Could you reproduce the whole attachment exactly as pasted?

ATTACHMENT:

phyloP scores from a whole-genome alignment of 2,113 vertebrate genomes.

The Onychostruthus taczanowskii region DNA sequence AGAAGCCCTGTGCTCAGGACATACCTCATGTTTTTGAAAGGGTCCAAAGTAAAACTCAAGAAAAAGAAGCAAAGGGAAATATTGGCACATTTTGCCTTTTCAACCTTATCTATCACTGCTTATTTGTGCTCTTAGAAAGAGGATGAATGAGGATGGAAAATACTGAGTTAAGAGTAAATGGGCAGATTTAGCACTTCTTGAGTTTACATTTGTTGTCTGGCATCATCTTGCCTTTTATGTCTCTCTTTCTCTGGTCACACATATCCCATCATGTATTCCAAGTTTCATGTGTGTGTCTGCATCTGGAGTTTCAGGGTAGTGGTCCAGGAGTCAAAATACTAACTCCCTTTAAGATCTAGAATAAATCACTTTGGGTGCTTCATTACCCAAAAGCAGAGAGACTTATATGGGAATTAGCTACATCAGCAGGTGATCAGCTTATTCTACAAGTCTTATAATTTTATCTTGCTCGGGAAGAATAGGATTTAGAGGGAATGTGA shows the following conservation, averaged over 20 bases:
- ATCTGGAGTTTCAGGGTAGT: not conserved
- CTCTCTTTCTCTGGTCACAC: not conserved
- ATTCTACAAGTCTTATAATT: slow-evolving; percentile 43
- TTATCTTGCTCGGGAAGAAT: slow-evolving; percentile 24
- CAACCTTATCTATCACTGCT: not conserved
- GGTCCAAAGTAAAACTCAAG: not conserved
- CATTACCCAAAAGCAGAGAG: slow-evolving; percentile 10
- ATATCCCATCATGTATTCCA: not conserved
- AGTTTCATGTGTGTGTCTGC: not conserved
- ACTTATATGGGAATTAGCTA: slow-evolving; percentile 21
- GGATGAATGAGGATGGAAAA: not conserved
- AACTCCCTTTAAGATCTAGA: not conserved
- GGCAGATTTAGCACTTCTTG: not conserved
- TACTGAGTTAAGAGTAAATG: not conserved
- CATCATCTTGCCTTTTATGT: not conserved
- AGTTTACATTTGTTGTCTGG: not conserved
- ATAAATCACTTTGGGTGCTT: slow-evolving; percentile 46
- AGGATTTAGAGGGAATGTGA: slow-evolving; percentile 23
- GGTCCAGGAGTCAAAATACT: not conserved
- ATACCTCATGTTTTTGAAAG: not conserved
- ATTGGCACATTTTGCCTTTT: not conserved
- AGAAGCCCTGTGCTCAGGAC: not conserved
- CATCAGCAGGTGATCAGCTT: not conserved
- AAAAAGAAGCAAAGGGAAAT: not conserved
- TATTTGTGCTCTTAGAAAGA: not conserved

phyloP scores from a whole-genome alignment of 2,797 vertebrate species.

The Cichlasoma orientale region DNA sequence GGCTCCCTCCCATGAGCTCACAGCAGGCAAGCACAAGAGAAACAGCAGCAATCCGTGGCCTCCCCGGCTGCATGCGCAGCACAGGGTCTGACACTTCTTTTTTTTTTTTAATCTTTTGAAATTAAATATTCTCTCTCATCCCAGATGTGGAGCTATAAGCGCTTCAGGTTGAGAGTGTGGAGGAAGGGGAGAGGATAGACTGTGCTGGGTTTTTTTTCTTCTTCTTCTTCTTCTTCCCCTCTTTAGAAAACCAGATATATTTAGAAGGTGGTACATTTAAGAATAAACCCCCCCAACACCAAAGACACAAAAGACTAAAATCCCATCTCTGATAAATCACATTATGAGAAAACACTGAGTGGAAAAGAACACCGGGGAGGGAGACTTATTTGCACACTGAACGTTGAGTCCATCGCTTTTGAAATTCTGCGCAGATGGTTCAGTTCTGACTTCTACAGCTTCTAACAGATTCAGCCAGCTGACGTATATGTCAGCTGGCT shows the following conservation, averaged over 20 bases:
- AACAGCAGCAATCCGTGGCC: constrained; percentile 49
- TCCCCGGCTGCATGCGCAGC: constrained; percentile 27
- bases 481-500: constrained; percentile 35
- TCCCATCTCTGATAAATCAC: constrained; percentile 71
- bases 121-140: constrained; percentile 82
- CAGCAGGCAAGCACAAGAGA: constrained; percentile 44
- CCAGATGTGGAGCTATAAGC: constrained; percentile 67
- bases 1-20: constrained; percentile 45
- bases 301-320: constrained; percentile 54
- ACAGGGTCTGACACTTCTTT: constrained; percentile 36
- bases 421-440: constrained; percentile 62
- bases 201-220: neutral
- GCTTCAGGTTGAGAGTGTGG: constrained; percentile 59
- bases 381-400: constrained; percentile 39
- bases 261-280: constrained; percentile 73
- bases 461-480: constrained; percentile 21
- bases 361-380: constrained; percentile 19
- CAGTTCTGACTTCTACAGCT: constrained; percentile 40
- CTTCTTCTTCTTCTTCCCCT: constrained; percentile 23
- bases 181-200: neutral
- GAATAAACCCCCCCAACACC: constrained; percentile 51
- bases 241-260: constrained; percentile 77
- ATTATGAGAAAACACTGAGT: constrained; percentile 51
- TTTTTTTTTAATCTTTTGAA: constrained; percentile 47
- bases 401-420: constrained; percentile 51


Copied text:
phyloP scores from a whole-genome alignment of 2,113 vertebrate genomes.

The Onychostruthus taczanowskii region DNA sequence AGAAGCCCTGTGCTCAGGACATACCTCATGTTTTTGAAAGGGTCCAAAGTAAAACTCAAGAAAAAGAAGCAAAGGGAAATATTGGCACATTTTGCCTTTTCAACCTTATCTATCACTGCTTATTTGTGCTCTTAGAAAGAGGATGAATGAGGATGGAAAATACTGAGTTAAGAGTAAATGGGCAGATTTAGCACTTCTTGAGTTTACATTTGTTGTCTGGCATCATCTTGCCTTTTATGTCTCTCTTTCTCTGGTCACACATATCCCATCATGTATTCCAAGTTTCATGTGTGTGTCTGCATCTGGAGTTTCAGGGTAGTGGTCCAGGAGTCAAAATACTAACTCCCTTTAAGATCTAGAATAAATCACTTTGGGTGCTTCATTACCCAAAAGCAGAGAGACTTATATGGGAATTAGCTACATCAGCAGGTGATCAGCTTATTCTACAAGTCTTATAATTTTATCTTGCTCGGGAAGAATAGGATTTAGAGGGAATGTGA shows the following conservation, averaged over 20 bases:
- ATCTGGAGTTTCAGGGTAGT: not conserved
- CTCTCTTTCTCTGGTCACAC: not conserved
- ATTCTACAAGTCTTATAATT: slow-evolving; percentile 43
- TTATCTTGCTCGGGAAGAAT: slow-evolving; percentile 24
- CAACCTTATCTATCACTGCT: not conserved
- GGTCCAAAGTAAAACTCAAG: not conserved
- CATTACCCAAAAGCAGAGAG: slow-evolving; percentile 10
- ATATCCCATCATGTATTCCA: not conserved
- AGTTTCATGTGTGTGTCTGC: not conserved
- ACTTATATGGGAATTAGCTA: slow-evolving; percentile 21
- GGATGAATGAGGATGGAAAA: not conserved
- AACTCCCTTTAAGATCTAGA: not conserved
- GGCAGATTTAGCACTTCTTG: not conserved
- TACTGAGTTAAGAGTAAATG: not conserved
- CATCATCTTGCCTTTTATGT: not conserved
- AGTTTACATTTGTTGTCTGG: not conserved
- ATAAATCACTTTGGGTGCTT: slow-evolving; percentile 46
- AGGATTTAGAGGGAATGTGA: slow-evolving; percentile 23
- GGTCCAGGAGTCAAAATACT: not conserved
- ATACCTCATGTTTTTGAAAG: not conserved
- ATTGGCACATTTTGCCTTTT: not conserved
- AGAAGCCCTGTGCTCAGGAC: not conserved
- CATCAGCAGGTGATCAGCTT: not conserved
- AAAAAGAAGCAAAGGGAAAT: not conserved
- TATTTGTGCTCTTAGAAAGA: not conserved

phyloP scores from a whole-genome alignment of 2,797 vertebrate species.

The Cichlasoma orientale region DNA sequence GGCTCCCTCCCATGAGCTCACAGCAGGCAAGCACAAGAGAAACAGCAGCAATCCGTGGCCTCCCCGGCTGCATGCGCAGCACAGGGTCTGACACTTCTTTTTTTTTTTTAATCTTTTGAAATTAAATATTCTCTCTCATCCCAGATGTGGAGCTATAAGCGCTTCAGGTTGAGAGTGTGGAGGAAGGGGAGAGGATAGACTGTGCTGGGTTTTTTTTCTTCTTCTTCTTCTTCTTCCCCTCTTTAGAAAACCAGATATATTTAGAAGGTGGTACATTTAAGAATAAACCCCCCCAACACCAAAGACACAAAAGACTAAAATCCCATCTCTGATAAATCACATTATGAGAAAACACTGAGTGGAAAAGAACACCGGGGAGGGAGACTTATTTGCACACTGAACGTTGAGTCCATCGCTTTTGAAATTCTGCGCAGATGGTTCAGTTCTGACTTCTACAGCTTCTAACAGATTCAGCCAGCTGACGTATATGTCAGCTGGCT shows the following conservation, averaged over 20 bases:
- AACAGCAGCAATCCGTGGCC: constrained; percentile 49
- TCCCCGGCTGCATGCGCAGC: constrained; percentile 27
- bases 481-500: constrained; percentile 35
- TCCCATCTCTGATAAATCAC: constrained; percentile 71
- bases 121-140: constrained; percentile 82
- CAGCAGGCAAGCACAAGAGA: constrained; percentile 44
- CCAGATGTGGAGCTATAAGC: constrained; percentile 67
- bases 1-20: constrained; percentile 45
- bases 301-320: constrained; percentile 54
- ACAGGGTCTGACACTTCTTT: constrained; percentile 36
- bases 421-440: constrained; percentile 62
- bases 201-220: neutral
- GCTTCAGGTTGAGAGTGTGG: constrained; percentile 59
- bases 381-400: constrained; percentile 39
- bases 261-280: constrained; percentile 73
- bases 461-480: constrained; percentile 21
- bases 361-380: constrained; percentile 19
- CAGTTCTGACTTCTACAGCT: constrained; percentile 40
- CTTCTTCTTCTTCTTCCCCT: constrained; percentile 23
- bases 181-200: neutral
- GAATAAACCCCCCCAACACC: constrained; percentile 51
- bases 241-260: constrained; percentile 77
- ATTATGAGAAAACACTGAGT: constrained; percentile 51
- TTTTTTTTTAATCTTTTGAA: constrained; percentile 47
- bases 401-420: constrained; percentile 51